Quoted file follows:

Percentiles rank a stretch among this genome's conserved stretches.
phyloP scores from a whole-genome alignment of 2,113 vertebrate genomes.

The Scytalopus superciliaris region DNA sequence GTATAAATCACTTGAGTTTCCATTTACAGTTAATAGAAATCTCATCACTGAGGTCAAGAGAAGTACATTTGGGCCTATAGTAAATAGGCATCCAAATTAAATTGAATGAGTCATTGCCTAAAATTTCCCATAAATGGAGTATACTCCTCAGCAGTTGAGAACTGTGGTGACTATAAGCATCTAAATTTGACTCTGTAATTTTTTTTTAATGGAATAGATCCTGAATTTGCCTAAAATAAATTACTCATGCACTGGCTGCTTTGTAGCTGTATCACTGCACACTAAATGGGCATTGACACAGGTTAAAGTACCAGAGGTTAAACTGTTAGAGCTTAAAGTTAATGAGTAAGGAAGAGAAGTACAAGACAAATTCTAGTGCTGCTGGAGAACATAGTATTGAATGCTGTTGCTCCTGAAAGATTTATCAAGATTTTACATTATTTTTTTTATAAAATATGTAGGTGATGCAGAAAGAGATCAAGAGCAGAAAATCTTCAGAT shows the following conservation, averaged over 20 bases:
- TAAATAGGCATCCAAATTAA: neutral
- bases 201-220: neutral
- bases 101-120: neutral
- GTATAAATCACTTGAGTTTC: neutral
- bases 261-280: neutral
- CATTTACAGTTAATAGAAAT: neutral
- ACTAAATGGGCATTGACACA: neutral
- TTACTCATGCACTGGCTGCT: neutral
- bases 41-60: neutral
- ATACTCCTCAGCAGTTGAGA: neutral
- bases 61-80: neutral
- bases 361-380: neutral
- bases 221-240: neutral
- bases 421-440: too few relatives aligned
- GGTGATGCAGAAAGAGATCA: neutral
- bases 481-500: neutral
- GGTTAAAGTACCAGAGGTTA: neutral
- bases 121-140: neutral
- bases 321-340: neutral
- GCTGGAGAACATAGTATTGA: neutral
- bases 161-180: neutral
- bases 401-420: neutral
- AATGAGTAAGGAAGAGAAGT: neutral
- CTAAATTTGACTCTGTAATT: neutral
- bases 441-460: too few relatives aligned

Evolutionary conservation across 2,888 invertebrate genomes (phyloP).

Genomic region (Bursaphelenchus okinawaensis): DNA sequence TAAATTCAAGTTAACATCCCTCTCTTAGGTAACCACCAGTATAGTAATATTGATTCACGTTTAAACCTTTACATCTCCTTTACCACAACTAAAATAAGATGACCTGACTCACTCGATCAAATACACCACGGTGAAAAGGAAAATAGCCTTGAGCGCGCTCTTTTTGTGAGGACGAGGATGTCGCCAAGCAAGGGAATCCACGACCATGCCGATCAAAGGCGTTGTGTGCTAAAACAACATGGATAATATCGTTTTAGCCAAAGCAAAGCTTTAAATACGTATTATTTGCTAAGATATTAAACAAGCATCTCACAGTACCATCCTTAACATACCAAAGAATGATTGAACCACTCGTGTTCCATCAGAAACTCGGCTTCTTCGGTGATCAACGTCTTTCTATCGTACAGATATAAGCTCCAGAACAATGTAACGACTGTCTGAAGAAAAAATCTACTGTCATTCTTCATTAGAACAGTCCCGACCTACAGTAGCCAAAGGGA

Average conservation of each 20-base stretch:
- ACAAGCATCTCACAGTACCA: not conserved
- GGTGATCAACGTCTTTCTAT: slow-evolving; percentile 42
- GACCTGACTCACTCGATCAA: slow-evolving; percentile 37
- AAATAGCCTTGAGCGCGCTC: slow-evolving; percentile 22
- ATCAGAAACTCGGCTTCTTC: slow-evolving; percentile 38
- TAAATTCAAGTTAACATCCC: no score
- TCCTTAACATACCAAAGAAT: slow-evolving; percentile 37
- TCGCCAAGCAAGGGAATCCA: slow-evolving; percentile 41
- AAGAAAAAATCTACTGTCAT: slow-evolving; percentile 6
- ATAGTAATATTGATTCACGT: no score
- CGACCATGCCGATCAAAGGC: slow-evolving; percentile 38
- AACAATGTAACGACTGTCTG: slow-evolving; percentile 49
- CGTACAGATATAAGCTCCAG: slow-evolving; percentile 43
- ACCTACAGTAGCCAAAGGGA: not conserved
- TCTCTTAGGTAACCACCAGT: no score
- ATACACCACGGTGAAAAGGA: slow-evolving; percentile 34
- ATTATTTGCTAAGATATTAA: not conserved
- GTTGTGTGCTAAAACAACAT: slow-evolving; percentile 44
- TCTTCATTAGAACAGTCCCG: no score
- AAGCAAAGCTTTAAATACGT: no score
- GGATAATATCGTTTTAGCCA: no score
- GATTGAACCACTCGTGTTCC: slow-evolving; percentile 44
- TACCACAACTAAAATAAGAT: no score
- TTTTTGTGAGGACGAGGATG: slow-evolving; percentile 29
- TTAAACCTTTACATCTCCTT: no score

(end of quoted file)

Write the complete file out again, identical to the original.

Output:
Percentiles rank a stretch among this genome's conserved stretches.
phyloP scores from a whole-genome alignment of 2,113 vertebrate genomes.

The Scytalopus superciliaris region DNA sequence GTATAAATCACTTGAGTTTCCATTTACAGTTAATAGAAATCTCATCACTGAGGTCAAGAGAAGTACATTTGGGCCTATAGTAAATAGGCATCCAAATTAAATTGAATGAGTCATTGCCTAAAATTTCCCATAAATGGAGTATACTCCTCAGCAGTTGAGAACTGTGGTGACTATAAGCATCTAAATTTGACTCTGTAATTTTTTTTTAATGGAATAGATCCTGAATTTGCCTAAAATAAATTACTCATGCACTGGCTGCTTTGTAGCTGTATCACTGCACACTAAATGGGCATTGACACAGGTTAAAGTACCAGAGGTTAAACTGTTAGAGCTTAAAGTTAATGAGTAAGGAAGAGAAGTACAAGACAAATTCTAGTGCTGCTGGAGAACATAGTATTGAATGCTGTTGCTCCTGAAAGATTTATCAAGATTTTACATTATTTTTTTTATAAAATATGTAGGTGATGCAGAAAGAGATCAAGAGCAGAAAATCTTCAGAT shows the following conservation, averaged over 20 bases:
- TAAATAGGCATCCAAATTAA: neutral
- bases 201-220: neutral
- bases 101-120: neutral
- GTATAAATCACTTGAGTTTC: neutral
- bases 261-280: neutral
- CATTTACAGTTAATAGAAAT: neutral
- ACTAAATGGGCATTGACACA: neutral
- TTACTCATGCACTGGCTGCT: neutral
- bases 41-60: neutral
- ATACTCCTCAGCAGTTGAGA: neutral
- bases 61-80: neutral
- bases 361-380: neutral
- bases 221-240: neutral
- bases 421-440: too few relatives aligned
- GGTGATGCAGAAAGAGATCA: neutral
- bases 481-500: neutral
- GGTTAAAGTACCAGAGGTTA: neutral
- bases 121-140: neutral
- bases 321-340: neutral
- GCTGGAGAACATAGTATTGA: neutral
- bases 161-180: neutral
- bases 401-420: neutral
- AATGAGTAAGGAAGAGAAGT: neutral
- CTAAATTTGACTCTGTAATT: neutral
- bases 441-460: too few relatives aligned

Evolutionary conservation across 2,888 invertebrate genomes (phyloP).

Genomic region (Bursaphelenchus okinawaensis): DNA sequence TAAATTCAAGTTAACATCCCTCTCTTAGGTAACCACCAGTATAGTAATATTGATTCACGTTTAAACCTTTACATCTCCTTTACCACAACTAAAATAAGATGACCTGACTCACTCGATCAAATACACCACGGTGAAAAGGAAAATAGCCTTGAGCGCGCTCTTTTTGTGAGGACGAGGATGTCGCCAAGCAAGGGAATCCACGACCATGCCGATCAAAGGCGTTGTGTGCTAAAACAACATGGATAATATCGTTTTAGCCAAAGCAAAGCTTTAAATACGTATTATTTGCTAAGATATTAAACAAGCATCTCACAGTACCATCCTTAACATACCAAAGAATGATTGAACCACTCGTGTTCCATCAGAAACTCGGCTTCTTCGGTGATCAACGTCTTTCTATCGTACAGATATAAGCTCCAGAACAATGTAACGACTGTCTGAAGAAAAAATCTACTGTCATTCTTCATTAGAACAGTCCCGACCTACAGTAGCCAAAGGGA

Average conservation of each 20-base stretch:
- ACAAGCATCTCACAGTACCA: not conserved
- GGTGATCAACGTCTTTCTAT: slow-evolving; percentile 42
- GACCTGACTCACTCGATCAA: slow-evolving; percentile 37
- AAATAGCCTTGAGCGCGCTC: slow-evolving; percentile 22
- ATCAGAAACTCGGCTTCTTC: slow-evolving; percentile 38
- TAAATTCAAGTTAACATCCC: no score
- TCCTTAACATACCAAAGAAT: slow-evolving; percentile 37
- TCGCCAAGCAAGGGAATCCA: slow-evolving; percentile 41
- AAGAAAAAATCTACTGTCAT: slow-evolving; percentile 6
- ATAGTAATATTGATTCACGT: no score
- CGACCATGCCGATCAAAGGC: slow-evolving; percentile 38
- AACAATGTAACGACTGTCTG: slow-evolving; percentile 49
- CGTACAGATATAAGCTCCAG: slow-evolving; percentile 43
- ACCTACAGTAGCCAAAGGGA: not conserved
- TCTCTTAGGTAACCACCAGT: no score
- ATACACCACGGTGAAAAGGA: slow-evolving; percentile 34
- ATTATTTGCTAAGATATTAA: not conserved
- GTTGTGTGCTAAAACAACAT: slow-evolving; percentile 44
- TCTTCATTAGAACAGTCCCG: no score
- AAGCAAAGCTTTAAATACGT: no score
- GGATAATATCGTTTTAGCCA: no score
- GATTGAACCACTCGTGTTCC: slow-evolving; percentile 44
- TACCACAACTAAAATAAGAT: no score
- TTTTTGTGAGGACGAGGATG: slow-evolving; percentile 29
- TTAAACCTTTACATCTCCTT: no score